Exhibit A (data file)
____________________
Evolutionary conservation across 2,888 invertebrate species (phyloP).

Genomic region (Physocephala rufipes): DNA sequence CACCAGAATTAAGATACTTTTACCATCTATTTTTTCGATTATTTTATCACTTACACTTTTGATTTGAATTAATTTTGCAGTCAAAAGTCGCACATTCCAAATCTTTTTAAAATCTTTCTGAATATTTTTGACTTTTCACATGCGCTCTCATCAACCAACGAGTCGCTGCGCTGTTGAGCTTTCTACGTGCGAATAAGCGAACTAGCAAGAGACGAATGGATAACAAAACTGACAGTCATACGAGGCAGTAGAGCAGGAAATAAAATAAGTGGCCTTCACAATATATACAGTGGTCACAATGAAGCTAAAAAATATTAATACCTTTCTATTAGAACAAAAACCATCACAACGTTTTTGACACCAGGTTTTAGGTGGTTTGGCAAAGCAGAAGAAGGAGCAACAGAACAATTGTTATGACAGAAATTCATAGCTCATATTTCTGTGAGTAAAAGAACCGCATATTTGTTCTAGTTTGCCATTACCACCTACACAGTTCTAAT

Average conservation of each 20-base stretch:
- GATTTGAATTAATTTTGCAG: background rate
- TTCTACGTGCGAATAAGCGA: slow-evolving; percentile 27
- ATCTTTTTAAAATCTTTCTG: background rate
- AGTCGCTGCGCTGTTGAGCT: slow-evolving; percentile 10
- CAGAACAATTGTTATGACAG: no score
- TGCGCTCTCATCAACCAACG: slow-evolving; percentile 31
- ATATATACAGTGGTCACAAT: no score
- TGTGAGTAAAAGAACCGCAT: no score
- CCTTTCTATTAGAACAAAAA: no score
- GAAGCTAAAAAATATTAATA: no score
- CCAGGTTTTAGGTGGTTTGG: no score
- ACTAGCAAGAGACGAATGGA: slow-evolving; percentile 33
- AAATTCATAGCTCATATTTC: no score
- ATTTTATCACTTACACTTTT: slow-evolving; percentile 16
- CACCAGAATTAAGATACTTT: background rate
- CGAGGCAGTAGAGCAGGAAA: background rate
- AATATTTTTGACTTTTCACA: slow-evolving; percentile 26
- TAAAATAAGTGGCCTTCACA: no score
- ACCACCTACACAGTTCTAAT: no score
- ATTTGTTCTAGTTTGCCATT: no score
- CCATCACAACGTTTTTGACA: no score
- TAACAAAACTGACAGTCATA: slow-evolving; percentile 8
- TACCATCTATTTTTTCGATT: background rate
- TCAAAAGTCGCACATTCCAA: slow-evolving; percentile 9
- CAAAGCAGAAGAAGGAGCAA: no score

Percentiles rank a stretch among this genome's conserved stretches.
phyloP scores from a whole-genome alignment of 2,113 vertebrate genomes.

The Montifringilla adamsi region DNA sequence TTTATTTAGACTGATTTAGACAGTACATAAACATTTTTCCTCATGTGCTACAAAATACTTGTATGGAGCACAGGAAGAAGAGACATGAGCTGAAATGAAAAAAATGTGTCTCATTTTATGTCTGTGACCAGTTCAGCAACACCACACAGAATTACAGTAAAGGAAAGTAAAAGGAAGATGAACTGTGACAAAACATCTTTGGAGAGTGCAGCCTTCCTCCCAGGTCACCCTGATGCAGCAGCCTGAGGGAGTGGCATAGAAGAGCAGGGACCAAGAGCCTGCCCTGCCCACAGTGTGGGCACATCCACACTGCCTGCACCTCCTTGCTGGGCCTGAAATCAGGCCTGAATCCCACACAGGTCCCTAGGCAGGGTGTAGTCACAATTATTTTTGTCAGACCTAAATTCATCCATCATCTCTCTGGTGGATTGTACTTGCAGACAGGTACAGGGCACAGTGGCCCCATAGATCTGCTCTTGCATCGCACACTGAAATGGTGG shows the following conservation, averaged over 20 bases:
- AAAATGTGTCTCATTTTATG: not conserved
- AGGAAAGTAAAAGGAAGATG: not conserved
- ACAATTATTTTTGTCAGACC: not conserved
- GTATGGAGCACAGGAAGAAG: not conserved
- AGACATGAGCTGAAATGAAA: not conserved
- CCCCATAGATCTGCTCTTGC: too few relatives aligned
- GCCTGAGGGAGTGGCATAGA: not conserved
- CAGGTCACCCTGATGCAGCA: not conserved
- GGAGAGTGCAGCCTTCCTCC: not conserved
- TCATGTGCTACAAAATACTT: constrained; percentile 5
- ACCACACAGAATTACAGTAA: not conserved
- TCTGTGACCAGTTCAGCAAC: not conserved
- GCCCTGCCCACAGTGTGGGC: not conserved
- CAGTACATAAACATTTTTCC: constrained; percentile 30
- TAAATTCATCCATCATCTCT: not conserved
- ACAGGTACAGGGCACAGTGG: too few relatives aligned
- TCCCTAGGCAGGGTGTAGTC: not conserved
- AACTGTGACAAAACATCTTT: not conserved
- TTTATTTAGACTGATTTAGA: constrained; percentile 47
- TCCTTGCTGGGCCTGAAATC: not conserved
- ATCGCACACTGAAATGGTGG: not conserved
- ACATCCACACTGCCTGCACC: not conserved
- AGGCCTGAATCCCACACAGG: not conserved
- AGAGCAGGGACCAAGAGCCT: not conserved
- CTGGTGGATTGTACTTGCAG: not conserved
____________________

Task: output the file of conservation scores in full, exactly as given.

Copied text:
Evolutionary conservation across 2,888 invertebrate species (phyloP).

Genomic region (Physocephala rufipes): DNA sequence CACCAGAATTAAGATACTTTTACCATCTATTTTTTCGATTATTTTATCACTTACACTTTTGATTTGAATTAATTTTGCAGTCAAAAGTCGCACATTCCAAATCTTTTTAAAATCTTTCTGAATATTTTTGACTTTTCACATGCGCTCTCATCAACCAACGAGTCGCTGCGCTGTTGAGCTTTCTACGTGCGAATAAGCGAACTAGCAAGAGACGAATGGATAACAAAACTGACAGTCATACGAGGCAGTAGAGCAGGAAATAAAATAAGTGGCCTTCACAATATATACAGTGGTCACAATGAAGCTAAAAAATATTAATACCTTTCTATTAGAACAAAAACCATCACAACGTTTTTGACACCAGGTTTTAGGTGGTTTGGCAAAGCAGAAGAAGGAGCAACAGAACAATTGTTATGACAGAAATTCATAGCTCATATTTCTGTGAGTAAAAGAACCGCATATTTGTTCTAGTTTGCCATTACCACCTACACAGTTCTAAT

Average conservation of each 20-base stretch:
- GATTTGAATTAATTTTGCAG: background rate
- TTCTACGTGCGAATAAGCGA: slow-evolving; percentile 27
- ATCTTTTTAAAATCTTTCTG: background rate
- AGTCGCTGCGCTGTTGAGCT: slow-evolving; percentile 10
- CAGAACAATTGTTATGACAG: no score
- TGCGCTCTCATCAACCAACG: slow-evolving; percentile 31
- ATATATACAGTGGTCACAAT: no score
- TGTGAGTAAAAGAACCGCAT: no score
- CCTTTCTATTAGAACAAAAA: no score
- GAAGCTAAAAAATATTAATA: no score
- CCAGGTTTTAGGTGGTTTGG: no score
- ACTAGCAAGAGACGAATGGA: slow-evolving; percentile 33
- AAATTCATAGCTCATATTTC: no score
- ATTTTATCACTTACACTTTT: slow-evolving; percentile 16
- CACCAGAATTAAGATACTTT: background rate
- CGAGGCAGTAGAGCAGGAAA: background rate
- AATATTTTTGACTTTTCACA: slow-evolving; percentile 26
- TAAAATAAGTGGCCTTCACA: no score
- ACCACCTACACAGTTCTAAT: no score
- ATTTGTTCTAGTTTGCCATT: no score
- CCATCACAACGTTTTTGACA: no score
- TAACAAAACTGACAGTCATA: slow-evolving; percentile 8
- TACCATCTATTTTTTCGATT: background rate
- TCAAAAGTCGCACATTCCAA: slow-evolving; percentile 9
- CAAAGCAGAAGAAGGAGCAA: no score

Percentiles rank a stretch among this genome's conserved stretches.
phyloP scores from a whole-genome alignment of 2,113 vertebrate genomes.

The Montifringilla adamsi region DNA sequence TTTATTTAGACTGATTTAGACAGTACATAAACATTTTTCCTCATGTGCTACAAAATACTTGTATGGAGCACAGGAAGAAGAGACATGAGCTGAAATGAAAAAAATGTGTCTCATTTTATGTCTGTGACCAGTTCAGCAACACCACACAGAATTACAGTAAAGGAAAGTAAAAGGAAGATGAACTGTGACAAAACATCTTTGGAGAGTGCAGCCTTCCTCCCAGGTCACCCTGATGCAGCAGCCTGAGGGAGTGGCATAGAAGAGCAGGGACCAAGAGCCTGCCCTGCCCACAGTGTGGGCACATCCACACTGCCTGCACCTCCTTGCTGGGCCTGAAATCAGGCCTGAATCCCACACAGGTCCCTAGGCAGGGTGTAGTCACAATTATTTTTGTCAGACCTAAATTCATCCATCATCTCTCTGGTGGATTGTACTTGCAGACAGGTACAGGGCACAGTGGCCCCATAGATCTGCTCTTGCATCGCACACTGAAATGGTGG shows the following conservation, averaged over 20 bases:
- AAAATGTGTCTCATTTTATG: not conserved
- AGGAAAGTAAAAGGAAGATG: not conserved
- ACAATTATTTTTGTCAGACC: not conserved
- GTATGGAGCACAGGAAGAAG: not conserved
- AGACATGAGCTGAAATGAAA: not conserved
- CCCCATAGATCTGCTCTTGC: too few relatives aligned
- GCCTGAGGGAGTGGCATAGA: not conserved
- CAGGTCACCCTGATGCAGCA: not conserved
- GGAGAGTGCAGCCTTCCTCC: not conserved
- TCATGTGCTACAAAATACTT: constrained; percentile 5
- ACCACACAGAATTACAGTAA: not conserved
- TCTGTGACCAGTTCAGCAAC: not conserved
- GCCCTGCCCACAGTGTGGGC: not conserved
- CAGTACATAAACATTTTTCC: constrained; percentile 30
- TAAATTCATCCATCATCTCT: not conserved
- ACAGGTACAGGGCACAGTGG: too few relatives aligned
- TCCCTAGGCAGGGTGTAGTC: not conserved
- AACTGTGACAAAACATCTTT: not conserved
- TTTATTTAGACTGATTTAGA: constrained; percentile 47
- TCCTTGCTGGGCCTGAAATC: not conserved
- ATCGCACACTGAAATGGTGG: not conserved
- ACATCCACACTGCCTGCACC: not conserved
- AGGCCTGAATCCCACACAGG: not conserved
- AGAGCAGGGACCAAGAGCCT: not conserved
- CTGGTGGATTGTACTTGCAG: not conserved